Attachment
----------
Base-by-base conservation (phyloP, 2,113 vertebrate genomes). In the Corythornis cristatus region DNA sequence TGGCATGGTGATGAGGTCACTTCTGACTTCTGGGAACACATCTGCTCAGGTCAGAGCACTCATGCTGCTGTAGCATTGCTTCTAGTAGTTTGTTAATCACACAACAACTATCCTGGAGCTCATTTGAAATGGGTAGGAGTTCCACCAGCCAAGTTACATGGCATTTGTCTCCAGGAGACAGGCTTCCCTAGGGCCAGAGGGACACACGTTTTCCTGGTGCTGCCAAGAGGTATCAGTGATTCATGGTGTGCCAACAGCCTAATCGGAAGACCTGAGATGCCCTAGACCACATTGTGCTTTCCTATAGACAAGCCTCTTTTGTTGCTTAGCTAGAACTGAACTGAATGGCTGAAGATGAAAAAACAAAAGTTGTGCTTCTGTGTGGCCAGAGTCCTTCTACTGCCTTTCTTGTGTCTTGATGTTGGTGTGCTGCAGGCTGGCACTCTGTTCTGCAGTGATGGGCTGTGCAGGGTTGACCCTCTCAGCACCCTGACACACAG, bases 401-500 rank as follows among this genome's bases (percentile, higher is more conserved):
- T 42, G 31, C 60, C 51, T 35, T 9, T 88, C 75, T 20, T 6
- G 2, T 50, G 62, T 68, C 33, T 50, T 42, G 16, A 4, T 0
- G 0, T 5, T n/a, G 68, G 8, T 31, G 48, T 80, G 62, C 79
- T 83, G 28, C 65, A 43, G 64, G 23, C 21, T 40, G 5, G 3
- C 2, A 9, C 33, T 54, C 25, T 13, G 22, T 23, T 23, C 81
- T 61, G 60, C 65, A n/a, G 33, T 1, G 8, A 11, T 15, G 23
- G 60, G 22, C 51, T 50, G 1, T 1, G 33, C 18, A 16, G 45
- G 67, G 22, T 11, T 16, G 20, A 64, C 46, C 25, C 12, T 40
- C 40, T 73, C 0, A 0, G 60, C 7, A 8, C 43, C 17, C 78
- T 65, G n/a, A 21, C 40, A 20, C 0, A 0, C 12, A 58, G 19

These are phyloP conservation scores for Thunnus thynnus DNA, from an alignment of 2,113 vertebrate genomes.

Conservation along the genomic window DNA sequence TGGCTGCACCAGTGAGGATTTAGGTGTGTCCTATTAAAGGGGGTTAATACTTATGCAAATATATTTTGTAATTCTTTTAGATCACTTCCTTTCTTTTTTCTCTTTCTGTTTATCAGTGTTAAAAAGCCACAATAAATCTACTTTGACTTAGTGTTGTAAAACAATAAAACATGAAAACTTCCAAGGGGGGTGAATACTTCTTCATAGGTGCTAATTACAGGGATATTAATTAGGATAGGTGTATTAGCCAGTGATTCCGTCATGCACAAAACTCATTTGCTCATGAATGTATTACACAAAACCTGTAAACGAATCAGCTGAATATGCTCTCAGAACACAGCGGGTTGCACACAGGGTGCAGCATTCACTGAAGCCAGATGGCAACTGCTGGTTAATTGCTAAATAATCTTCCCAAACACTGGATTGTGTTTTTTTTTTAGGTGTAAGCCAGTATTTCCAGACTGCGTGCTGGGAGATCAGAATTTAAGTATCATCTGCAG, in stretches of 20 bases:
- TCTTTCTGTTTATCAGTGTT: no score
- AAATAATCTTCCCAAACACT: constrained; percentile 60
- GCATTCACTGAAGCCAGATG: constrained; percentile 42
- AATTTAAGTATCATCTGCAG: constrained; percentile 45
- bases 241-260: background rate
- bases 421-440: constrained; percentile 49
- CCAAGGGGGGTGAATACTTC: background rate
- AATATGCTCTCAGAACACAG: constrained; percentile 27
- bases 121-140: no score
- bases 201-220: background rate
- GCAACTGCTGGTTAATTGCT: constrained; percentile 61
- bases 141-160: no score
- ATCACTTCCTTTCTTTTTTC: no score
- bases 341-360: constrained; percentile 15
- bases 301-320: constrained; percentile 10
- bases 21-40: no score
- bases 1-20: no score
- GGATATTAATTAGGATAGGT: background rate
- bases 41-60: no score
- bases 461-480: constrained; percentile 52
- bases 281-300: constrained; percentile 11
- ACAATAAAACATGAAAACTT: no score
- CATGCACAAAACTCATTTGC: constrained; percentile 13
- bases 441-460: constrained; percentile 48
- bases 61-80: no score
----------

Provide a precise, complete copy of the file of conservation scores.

Base-by-base conservation (phyloP, 2,113 vertebrate genomes). In the Corythornis cristatus region DNA sequence TGGCATGGTGATGAGGTCACTTCTGACTTCTGGGAACACATCTGCTCAGGTCAGAGCACTCATGCTGCTGTAGCATTGCTTCTAGTAGTTTGTTAATCACACAACAACTATCCTGGAGCTCATTTGAAATGGGTAGGAGTTCCACCAGCCAAGTTACATGGCATTTGTCTCCAGGAGACAGGCTTCCCTAGGGCCAGAGGGACACACGTTTTCCTGGTGCTGCCAAGAGGTATCAGTGATTCATGGTGTGCCAACAGCCTAATCGGAAGACCTGAGATGCCCTAGACCACATTGTGCTTTCCTATAGACAAGCCTCTTTTGTTGCTTAGCTAGAACTGAACTGAATGGCTGAAGATGAAAAAACAAAAGTTGTGCTTCTGTGTGGCCAGAGTCCTTCTACTGCCTTTCTTGTGTCTTGATGTTGGTGTGCTGCAGGCTGGCACTCTGTTCTGCAGTGATGGGCTGTGCAGGGTTGACCCTCTCAGCACCCTGACACACAG, bases 401-500 rank as follows among this genome's bases (percentile, higher is more conserved):
- T 42, G 31, C 60, C 51, T 35, T 9, T 88, C 75, T 20, T 6
- G 2, T 50, G 62, T 68, C 33, T 50, T 42, G 16, A 4, T 0
- G 0, T 5, T n/a, G 68, G 8, T 31, G 48, T 80, G 62, C 79
- T 83, G 28, C 65, A 43, G 64, G 23, C 21, T 40, G 5, G 3
- C 2, A 9, C 33, T 54, C 25, T 13, G 22, T 23, T 23, C 81
- T 61, G 60, C 65, A n/a, G 33, T 1, G 8, A 11, T 15, G 23
- G 60, G 22, C 51, T 50, G 1, T 1, G 33, C 18, A 16, G 45
- G 67, G 22, T 11, T 16, G 20, A 64, C 46, C 25, C 12, T 40
- C 40, T 73, C 0, A 0, G 60, C 7, A 8, C 43, C 17, C 78
- T 65, G n/a, A 21, C 40, A 20, C 0, A 0, C 12, A 58, G 19

These are phyloP conservation scores for Thunnus thynnus DNA, from an alignment of 2,113 vertebrate genomes.

Conservation along the genomic window DNA sequence TGGCTGCACCAGTGAGGATTTAGGTGTGTCCTATTAAAGGGGGTTAATACTTATGCAAATATATTTTGTAATTCTTTTAGATCACTTCCTTTCTTTTTTCTCTTTCTGTTTATCAGTGTTAAAAAGCCACAATAAATCTACTTTGACTTAGTGTTGTAAAACAATAAAACATGAAAACTTCCAAGGGGGGTGAATACTTCTTCATAGGTGCTAATTACAGGGATATTAATTAGGATAGGTGTATTAGCCAGTGATTCCGTCATGCACAAAACTCATTTGCTCATGAATGTATTACACAAAACCTGTAAACGAATCAGCTGAATATGCTCTCAGAACACAGCGGGTTGCACACAGGGTGCAGCATTCACTGAAGCCAGATGGCAACTGCTGGTTAATTGCTAAATAATCTTCCCAAACACTGGATTGTGTTTTTTTTTTAGGTGTAAGCCAGTATTTCCAGACTGCGTGCTGGGAGATCAGAATTTAAGTATCATCTGCAG, in stretches of 20 bases:
- TCTTTCTGTTTATCAGTGTT: no score
- AAATAATCTTCCCAAACACT: constrained; percentile 60
- GCATTCACTGAAGCCAGATG: constrained; percentile 42
- AATTTAAGTATCATCTGCAG: constrained; percentile 45
- bases 241-260: background rate
- bases 421-440: constrained; percentile 49
- CCAAGGGGGGTGAATACTTC: background rate
- AATATGCTCTCAGAACACAG: constrained; percentile 27
- bases 121-140: no score
- bases 201-220: background rate
- GCAACTGCTGGTTAATTGCT: constrained; percentile 61
- bases 141-160: no score
- ATCACTTCCTTTCTTTTTTC: no score
- bases 341-360: constrained; percentile 15
- bases 301-320: constrained; percentile 10
- bases 21-40: no score
- bases 1-20: no score
- GGATATTAATTAGGATAGGT: background rate
- bases 41-60: no score
- bases 461-480: constrained; percentile 52
- bases 281-300: constrained; percentile 11
- ACAATAAAACATGAAAACTT: no score
- CATGCACAAAACTCATTTGC: constrained; percentile 13
- bases 441-460: constrained; percentile 48
- bases 61-80: no score